• I am going to go out on a limb and say that time is limited but I also see things included in instructional time that don't need to be and take the place of science and social studies. So tricky to approach this issue!

  • I agree with all of this, but very few teachers are actually in control of state/district-mandated minutes/materials spent in curricular areas and that makes integration almost impossible.

  • In my opinion, high-stakes tests in mainly math and literacy have narrowed the curriculum over many years. What’s tested gets taught, I’m afraid.

  • I teach primary (2nd grade). Do you feel it would help reducing the number of concepts taught in order to go in more depth? When I look at the list of standards I am expected to teach, I feel like the mindset is "an inch deep, and a mile wide" approach.

  • It's important that SS and Sci instructions are not just reading about topics. There are disciplinary skills such as geographic reasoning, comparison, contextualization, etc., that students deserve to have the opportunity to experience. Designated instructional time is important for inquiry and investigation as well.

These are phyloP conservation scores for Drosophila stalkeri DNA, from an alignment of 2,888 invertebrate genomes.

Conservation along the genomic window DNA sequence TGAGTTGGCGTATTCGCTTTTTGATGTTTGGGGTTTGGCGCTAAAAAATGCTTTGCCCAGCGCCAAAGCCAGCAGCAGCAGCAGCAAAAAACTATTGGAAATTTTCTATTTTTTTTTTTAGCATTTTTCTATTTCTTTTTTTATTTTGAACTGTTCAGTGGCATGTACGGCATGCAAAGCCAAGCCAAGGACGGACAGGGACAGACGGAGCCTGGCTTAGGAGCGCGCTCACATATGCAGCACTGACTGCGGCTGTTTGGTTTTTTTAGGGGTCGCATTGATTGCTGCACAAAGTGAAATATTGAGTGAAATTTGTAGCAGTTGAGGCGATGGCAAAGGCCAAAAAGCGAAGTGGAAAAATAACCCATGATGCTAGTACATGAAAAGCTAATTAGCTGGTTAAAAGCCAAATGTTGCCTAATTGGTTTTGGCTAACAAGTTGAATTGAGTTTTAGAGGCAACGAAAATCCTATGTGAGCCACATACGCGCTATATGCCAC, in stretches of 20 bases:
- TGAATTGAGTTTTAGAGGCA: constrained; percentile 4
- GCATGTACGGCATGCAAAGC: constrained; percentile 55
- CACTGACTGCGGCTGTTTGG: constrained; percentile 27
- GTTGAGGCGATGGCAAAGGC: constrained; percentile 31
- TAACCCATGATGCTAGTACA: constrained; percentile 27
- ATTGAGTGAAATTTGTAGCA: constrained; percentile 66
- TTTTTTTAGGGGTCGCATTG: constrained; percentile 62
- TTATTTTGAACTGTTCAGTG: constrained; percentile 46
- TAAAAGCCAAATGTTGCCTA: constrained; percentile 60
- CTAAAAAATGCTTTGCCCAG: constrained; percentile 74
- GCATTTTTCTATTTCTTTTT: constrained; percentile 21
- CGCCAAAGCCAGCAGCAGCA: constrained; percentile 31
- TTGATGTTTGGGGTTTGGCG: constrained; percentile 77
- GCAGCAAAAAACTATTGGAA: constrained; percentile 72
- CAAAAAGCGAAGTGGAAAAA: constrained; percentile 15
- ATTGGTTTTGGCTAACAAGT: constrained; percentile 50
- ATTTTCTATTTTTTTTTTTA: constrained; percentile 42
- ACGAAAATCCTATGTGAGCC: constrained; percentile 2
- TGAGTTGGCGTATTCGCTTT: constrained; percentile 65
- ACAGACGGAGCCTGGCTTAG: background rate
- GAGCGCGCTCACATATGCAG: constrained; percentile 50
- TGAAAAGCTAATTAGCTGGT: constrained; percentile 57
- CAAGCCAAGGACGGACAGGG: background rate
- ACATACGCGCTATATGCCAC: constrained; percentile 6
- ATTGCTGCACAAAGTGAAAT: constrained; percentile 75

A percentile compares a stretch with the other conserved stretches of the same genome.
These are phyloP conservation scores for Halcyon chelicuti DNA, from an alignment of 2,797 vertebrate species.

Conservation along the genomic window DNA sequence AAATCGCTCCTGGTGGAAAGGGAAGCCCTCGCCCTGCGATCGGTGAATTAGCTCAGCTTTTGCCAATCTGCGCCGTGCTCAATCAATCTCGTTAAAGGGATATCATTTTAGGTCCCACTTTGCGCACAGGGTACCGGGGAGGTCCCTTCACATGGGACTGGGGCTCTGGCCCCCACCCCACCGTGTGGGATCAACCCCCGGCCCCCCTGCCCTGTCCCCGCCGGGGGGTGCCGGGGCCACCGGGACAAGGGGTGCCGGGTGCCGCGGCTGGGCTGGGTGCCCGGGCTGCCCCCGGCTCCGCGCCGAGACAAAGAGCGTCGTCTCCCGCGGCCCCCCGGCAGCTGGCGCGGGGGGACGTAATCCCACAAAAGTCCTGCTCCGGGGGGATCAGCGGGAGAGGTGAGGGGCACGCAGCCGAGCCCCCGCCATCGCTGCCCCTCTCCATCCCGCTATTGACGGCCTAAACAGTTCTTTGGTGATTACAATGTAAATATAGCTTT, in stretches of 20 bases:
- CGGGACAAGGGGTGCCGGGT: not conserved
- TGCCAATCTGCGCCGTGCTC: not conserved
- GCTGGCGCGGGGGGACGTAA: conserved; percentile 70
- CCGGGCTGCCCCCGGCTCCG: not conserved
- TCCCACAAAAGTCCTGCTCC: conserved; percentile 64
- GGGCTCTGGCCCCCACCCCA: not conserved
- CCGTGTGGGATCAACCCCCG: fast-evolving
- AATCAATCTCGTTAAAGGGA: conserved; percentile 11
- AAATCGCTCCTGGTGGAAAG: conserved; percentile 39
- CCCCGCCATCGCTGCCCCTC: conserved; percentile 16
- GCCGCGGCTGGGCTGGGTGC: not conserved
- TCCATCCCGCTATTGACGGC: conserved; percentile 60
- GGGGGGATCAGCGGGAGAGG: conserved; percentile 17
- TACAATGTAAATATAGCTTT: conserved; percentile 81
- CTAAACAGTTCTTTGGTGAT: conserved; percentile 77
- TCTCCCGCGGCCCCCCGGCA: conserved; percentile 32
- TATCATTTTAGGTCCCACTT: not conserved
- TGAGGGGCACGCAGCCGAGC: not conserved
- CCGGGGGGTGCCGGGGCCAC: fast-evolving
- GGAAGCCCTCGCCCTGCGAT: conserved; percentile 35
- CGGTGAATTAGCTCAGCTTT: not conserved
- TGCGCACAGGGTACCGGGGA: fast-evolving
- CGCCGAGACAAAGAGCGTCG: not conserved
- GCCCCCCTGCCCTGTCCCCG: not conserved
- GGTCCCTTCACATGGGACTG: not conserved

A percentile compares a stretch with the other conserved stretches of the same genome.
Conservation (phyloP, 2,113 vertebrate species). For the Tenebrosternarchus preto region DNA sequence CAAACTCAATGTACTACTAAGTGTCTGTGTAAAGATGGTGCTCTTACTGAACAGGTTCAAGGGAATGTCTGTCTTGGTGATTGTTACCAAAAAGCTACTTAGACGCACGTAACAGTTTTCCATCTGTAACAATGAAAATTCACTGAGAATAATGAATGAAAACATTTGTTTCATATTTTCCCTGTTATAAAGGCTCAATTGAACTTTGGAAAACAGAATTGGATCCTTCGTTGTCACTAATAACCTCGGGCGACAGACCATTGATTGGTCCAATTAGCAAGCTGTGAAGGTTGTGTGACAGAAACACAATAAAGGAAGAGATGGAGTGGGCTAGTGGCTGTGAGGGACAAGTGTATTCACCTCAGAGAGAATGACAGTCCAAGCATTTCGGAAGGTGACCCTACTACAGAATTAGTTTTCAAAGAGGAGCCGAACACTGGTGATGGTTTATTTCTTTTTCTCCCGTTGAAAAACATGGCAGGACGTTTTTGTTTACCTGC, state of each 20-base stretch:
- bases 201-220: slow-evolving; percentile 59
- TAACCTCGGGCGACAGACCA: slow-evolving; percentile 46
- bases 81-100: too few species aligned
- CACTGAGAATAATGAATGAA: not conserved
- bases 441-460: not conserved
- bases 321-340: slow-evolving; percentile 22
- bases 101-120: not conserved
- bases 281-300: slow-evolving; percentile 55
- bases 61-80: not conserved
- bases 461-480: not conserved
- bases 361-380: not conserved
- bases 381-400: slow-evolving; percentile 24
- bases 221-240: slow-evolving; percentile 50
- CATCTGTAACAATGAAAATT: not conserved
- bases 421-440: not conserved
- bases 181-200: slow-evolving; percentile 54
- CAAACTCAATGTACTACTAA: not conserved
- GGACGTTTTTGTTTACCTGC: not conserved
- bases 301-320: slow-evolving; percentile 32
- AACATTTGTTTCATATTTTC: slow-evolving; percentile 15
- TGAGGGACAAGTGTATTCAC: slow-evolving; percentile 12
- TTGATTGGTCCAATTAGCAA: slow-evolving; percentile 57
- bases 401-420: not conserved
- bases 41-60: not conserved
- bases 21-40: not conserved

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About inquirED

inquirED was founded by teachers with the mission of bringing inquiry-based social studies to every classroom. Inquiry Journeys, inquirED’s elementary social studies curriculum, is used in schools and districts across the country to help students develop deep social studies content knowledge and build the inquiry skills that are essential for a thriving democracy.

Panelist Bios